It is a sad day when a theologian, to defend his novelty, propounds a new manner of existence, the fallacy of which is most evident, even to a first year student of philosophy. For every thing is characterized by two fundamental acts, being what it is and acting according to what it is. These two acts are termed the first and second acts of being, respectively. What pertains to the first act of any being pertains to what it is really; what pertains to the second act of any being pertains to what inheres in this reality. Actions, in other words, are not things, they are not real. In English we often forget the precise meaning of terms. The "real" refers to whatever is in the manner a "thing" is. "Real" is an English word derived from the Latin, res, "a thing"; what is "real" (realis in Latin) is "like a thing." When in philosophy one says that an action is not "real," one means to say that an action is not a thing. It inheres in a thing; that is, as an act it cannot be disassociated from the thing which acts; just as the walking of a man cannot be separated from the man who walks. Likewise, the actions of Christ, either those which pertain to His Sacred Humanity, or those which pertain to His Most Blessed Divinity, cannot be separated from the reality of His Humanity or Divinity, respectively speaking. This means that wherever the actions of Christ are actually present, that is, present as acts, the reality of Christ must be really present, that is present as a thing. This is why the actions of Christ cannot be separated from Christ, and cannot be present as actions unless Christ is Himself really present. Thus the Catholic dogma of the centrality of the Most Blessed Sacrament during all liturgies.

What Dom Odo Casel refused to admit is that the meritorious actions of Christ, which are historical events in the past, no longer existing since they were posited by Christ once, are present to all times and places not really, nor actually, but virtually, that is in virtue of that which Christ merited, the treasury of grace, as Priest-Victim, Prophet-Messiah and King-Redeemer.

"Virtuality" is a scholastic term which refers to that manner of being whereby one thing impinges upon another in virtue of some particular quality which it has. In scholastic terms, the Sun is virtually present on earth during the day, because that is the effect of the illumination which it causes. Christ too is present in the liturgy, for just as He declared, "Wherever two or three are gathered in My Name," He is in virtue of His promise, "Whatever two or more ask in My Name shall be granted," and by His Divine Power and Fidelity, "ever near to those who call upon Him," not really (as a thing), nor properly (as He is), nor actually (as a Human or Divine Action), but attentively, that is, as One who hears prayers, and meritoriously, as One who merited the grace which is given in response to prayer, and hierarchically, as the High Priest in heaven conducting the Eternal Liturgy in communion with the Church on earth, praying with and for the faithful gathered below, and vicariously, inasmuch as the priest who conducts the rite possesses the priestly character of Christ and acts in the Name and Person of Christ. Though all of these manners of "presence" are true, none of them are real, that is "as a thing is" (in re)–for this is what "real" means–the only real presence of Christ is that in the Most Blessed Sacrament and that in the glory of Heaven.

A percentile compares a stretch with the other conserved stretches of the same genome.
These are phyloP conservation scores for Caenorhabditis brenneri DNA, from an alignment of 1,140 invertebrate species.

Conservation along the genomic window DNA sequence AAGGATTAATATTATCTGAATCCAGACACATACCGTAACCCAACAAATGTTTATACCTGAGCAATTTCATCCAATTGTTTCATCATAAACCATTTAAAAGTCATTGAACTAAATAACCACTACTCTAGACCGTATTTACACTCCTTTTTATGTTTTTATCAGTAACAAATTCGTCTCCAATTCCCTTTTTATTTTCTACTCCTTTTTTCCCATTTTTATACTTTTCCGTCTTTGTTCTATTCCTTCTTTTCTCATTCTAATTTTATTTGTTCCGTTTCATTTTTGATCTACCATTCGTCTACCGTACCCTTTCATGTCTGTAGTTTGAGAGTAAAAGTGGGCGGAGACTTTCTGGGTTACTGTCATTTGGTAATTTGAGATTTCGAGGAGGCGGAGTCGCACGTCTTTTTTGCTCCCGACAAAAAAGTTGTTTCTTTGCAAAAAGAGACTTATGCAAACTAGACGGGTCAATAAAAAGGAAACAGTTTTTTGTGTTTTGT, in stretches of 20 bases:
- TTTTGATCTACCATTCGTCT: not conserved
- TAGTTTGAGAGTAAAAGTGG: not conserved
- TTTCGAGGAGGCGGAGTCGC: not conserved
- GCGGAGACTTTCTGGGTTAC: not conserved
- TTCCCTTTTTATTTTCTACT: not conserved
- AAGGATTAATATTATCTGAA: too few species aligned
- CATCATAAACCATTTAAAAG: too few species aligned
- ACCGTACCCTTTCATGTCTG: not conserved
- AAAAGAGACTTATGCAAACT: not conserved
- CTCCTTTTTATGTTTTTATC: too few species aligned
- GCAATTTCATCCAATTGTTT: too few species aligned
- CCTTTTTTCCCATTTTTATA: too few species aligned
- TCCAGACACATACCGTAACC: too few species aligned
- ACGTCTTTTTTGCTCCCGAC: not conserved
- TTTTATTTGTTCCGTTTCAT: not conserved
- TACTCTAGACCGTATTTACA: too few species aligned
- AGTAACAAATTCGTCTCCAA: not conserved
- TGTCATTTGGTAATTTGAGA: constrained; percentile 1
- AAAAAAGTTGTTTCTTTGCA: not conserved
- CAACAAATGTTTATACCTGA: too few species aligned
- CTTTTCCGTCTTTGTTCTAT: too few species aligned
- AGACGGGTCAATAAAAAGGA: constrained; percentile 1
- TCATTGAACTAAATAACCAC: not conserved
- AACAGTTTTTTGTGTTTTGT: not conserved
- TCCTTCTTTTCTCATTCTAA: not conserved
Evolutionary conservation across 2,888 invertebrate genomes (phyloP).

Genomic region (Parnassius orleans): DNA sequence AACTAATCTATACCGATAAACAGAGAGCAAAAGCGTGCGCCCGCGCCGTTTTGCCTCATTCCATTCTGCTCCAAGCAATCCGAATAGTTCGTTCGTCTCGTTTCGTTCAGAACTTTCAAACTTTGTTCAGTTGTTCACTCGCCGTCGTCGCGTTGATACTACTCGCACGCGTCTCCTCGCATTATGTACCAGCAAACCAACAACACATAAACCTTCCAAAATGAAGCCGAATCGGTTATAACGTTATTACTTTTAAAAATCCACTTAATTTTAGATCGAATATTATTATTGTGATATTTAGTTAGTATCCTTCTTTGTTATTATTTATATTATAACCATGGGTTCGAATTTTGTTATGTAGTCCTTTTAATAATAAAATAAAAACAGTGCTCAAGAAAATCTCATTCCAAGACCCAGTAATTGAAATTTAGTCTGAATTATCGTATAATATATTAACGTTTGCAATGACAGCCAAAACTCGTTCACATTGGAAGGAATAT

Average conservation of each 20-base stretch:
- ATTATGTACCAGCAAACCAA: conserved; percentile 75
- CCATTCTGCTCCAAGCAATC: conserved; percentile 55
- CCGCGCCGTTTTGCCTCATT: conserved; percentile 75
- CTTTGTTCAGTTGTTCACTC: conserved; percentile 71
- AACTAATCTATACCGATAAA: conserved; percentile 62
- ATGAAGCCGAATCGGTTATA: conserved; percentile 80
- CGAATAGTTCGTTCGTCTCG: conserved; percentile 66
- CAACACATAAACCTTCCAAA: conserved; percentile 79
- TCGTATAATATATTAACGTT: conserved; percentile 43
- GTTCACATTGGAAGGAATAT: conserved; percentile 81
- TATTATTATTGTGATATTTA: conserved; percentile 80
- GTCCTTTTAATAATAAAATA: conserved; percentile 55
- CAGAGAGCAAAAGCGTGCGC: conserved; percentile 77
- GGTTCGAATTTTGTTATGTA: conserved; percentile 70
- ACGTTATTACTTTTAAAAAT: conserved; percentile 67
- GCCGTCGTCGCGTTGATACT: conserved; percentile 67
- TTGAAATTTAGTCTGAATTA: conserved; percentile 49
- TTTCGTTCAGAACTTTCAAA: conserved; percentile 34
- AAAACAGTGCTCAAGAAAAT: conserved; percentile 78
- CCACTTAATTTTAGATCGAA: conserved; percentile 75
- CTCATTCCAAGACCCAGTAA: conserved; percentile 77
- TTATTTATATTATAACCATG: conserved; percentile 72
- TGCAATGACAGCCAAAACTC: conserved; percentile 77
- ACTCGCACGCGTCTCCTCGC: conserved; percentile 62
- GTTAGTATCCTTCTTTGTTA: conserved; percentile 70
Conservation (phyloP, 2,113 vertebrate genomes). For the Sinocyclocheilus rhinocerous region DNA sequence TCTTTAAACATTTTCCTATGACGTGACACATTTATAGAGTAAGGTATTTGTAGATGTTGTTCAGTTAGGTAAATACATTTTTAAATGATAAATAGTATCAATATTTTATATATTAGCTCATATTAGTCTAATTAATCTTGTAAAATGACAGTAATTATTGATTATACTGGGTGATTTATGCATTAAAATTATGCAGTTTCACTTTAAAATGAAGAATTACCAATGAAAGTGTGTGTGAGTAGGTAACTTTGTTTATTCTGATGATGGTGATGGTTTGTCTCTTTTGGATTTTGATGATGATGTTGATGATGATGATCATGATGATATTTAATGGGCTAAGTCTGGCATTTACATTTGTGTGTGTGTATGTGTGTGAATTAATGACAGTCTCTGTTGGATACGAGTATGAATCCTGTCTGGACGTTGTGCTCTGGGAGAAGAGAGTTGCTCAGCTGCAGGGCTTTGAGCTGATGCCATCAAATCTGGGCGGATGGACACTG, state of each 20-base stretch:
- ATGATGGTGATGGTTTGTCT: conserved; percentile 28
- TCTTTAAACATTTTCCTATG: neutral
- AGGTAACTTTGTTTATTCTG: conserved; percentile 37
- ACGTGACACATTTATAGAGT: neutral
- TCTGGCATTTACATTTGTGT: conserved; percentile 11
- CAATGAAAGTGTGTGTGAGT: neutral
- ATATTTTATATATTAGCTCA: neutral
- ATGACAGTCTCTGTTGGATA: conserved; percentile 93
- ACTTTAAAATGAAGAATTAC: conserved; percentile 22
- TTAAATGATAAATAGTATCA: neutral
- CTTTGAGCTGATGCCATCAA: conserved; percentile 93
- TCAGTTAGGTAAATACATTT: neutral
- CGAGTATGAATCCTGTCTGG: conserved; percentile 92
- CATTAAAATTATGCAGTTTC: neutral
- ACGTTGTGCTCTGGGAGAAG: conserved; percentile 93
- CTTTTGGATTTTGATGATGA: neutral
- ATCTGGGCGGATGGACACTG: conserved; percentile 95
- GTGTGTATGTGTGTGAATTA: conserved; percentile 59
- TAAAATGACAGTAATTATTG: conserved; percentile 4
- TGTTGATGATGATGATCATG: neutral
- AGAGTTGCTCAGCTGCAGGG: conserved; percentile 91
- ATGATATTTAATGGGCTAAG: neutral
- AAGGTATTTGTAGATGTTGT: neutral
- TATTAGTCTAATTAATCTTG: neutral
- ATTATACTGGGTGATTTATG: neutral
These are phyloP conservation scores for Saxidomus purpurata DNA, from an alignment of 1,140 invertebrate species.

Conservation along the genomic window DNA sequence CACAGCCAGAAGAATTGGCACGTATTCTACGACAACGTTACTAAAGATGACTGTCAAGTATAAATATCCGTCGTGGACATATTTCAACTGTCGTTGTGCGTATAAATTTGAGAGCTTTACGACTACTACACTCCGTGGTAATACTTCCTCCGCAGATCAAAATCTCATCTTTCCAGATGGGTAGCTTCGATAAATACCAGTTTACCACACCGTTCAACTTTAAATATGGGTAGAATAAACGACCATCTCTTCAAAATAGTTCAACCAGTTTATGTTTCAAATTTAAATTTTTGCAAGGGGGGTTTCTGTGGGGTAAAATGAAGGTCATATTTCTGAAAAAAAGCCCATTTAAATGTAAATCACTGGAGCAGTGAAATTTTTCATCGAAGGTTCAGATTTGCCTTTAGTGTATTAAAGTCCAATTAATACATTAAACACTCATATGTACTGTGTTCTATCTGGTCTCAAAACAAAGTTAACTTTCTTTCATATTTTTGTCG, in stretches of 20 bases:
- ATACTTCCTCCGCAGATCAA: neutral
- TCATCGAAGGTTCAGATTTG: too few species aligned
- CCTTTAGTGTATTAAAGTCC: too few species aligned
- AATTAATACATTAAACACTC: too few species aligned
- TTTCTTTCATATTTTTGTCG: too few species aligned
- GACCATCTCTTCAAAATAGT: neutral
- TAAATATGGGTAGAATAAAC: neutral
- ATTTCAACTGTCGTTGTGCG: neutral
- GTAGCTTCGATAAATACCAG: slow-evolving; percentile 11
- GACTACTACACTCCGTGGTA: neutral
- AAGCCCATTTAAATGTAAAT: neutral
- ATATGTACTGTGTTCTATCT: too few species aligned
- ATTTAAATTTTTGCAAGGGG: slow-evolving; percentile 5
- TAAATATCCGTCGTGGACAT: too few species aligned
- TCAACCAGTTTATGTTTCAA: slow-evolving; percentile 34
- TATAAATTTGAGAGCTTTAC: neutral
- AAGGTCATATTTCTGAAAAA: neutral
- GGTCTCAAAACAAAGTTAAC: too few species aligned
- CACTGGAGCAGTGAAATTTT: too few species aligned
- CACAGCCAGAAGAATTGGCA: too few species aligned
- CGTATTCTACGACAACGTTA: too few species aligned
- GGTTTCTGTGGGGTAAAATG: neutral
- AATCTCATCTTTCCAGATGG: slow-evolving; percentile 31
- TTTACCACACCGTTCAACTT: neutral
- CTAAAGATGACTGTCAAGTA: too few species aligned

In Catholic teaching Christ is present essentially, as God, in the souls of all who possess sanctifying grace, since sanctifying grace is a supernatural quality in the soul whereby it participates in the actual life of the Most Holy Trinity. And Christ is present virtually in His Divinity, inasmuch as God He is present virtually by His Omnipotence, Omniscience and Immateriality to all times and places. What Catholics do not admit, however, is that Christ is present really and/or actually everywhere in His Humanity–this is the error of Martin Luther–and hence, it is contrary to the Catholic Faith to assert that the human acts of Christ are everywhere really and/or actually present, even if this is limited within the liturgical rites, for the human acts of Christ, insofar as they can be posited anew, cannot be apart from the Sacred Humanity of Christ, which is really and truly in heaven, and on earth in the Most Blessed Sacrament. Catholic teaching has only admitted this much, that the human acts of Christ the High Priest are present by virtue of the real and substantial presence in the Most Blessed Sacrament of His Body and Blood. This is why Pope Pius XII declared it an "error" to separate altar and tabernacle. But such acts are not the saving deeds once wrought in the past, but the acts of the glorified Christ in heaven, "ever interceding for us." Dom Odo Casel's thesis that actions can be "really present," is a radical confusion of the orders of action and being, which confusion is incontrovertible proof of his utter ignorance of philosophy.


Dom Odo Casel: Temerarious Blasphemer

Temerarious, moreover, is the assertion of Dom Odo Casel that his novel assertion of the "positing anew" of the theandric acts of Christ under the phenomena of the liturgical rites "cannot not be." This is an explicit alteration of the teaching of Trent that the sacraments "confer the grace which they signify," since in this Trent posited no necessity for some other mode of being, but consented to the scholastic teaching on the matter that this was so on account of the merits of Christ. To say that his thesis "cannot not be" is to formally deny the truth of the scholastic theories of St. Thomas Aquinas (physical causality), St. Bonaventure of Bagnoregio (assistant causality), Bl. John Duns Scotus (moral causality), and all others who have sought to explain this without the positing of a new mode of the existence of the theandric acts of Christ. Humility in a theologian was never so absent.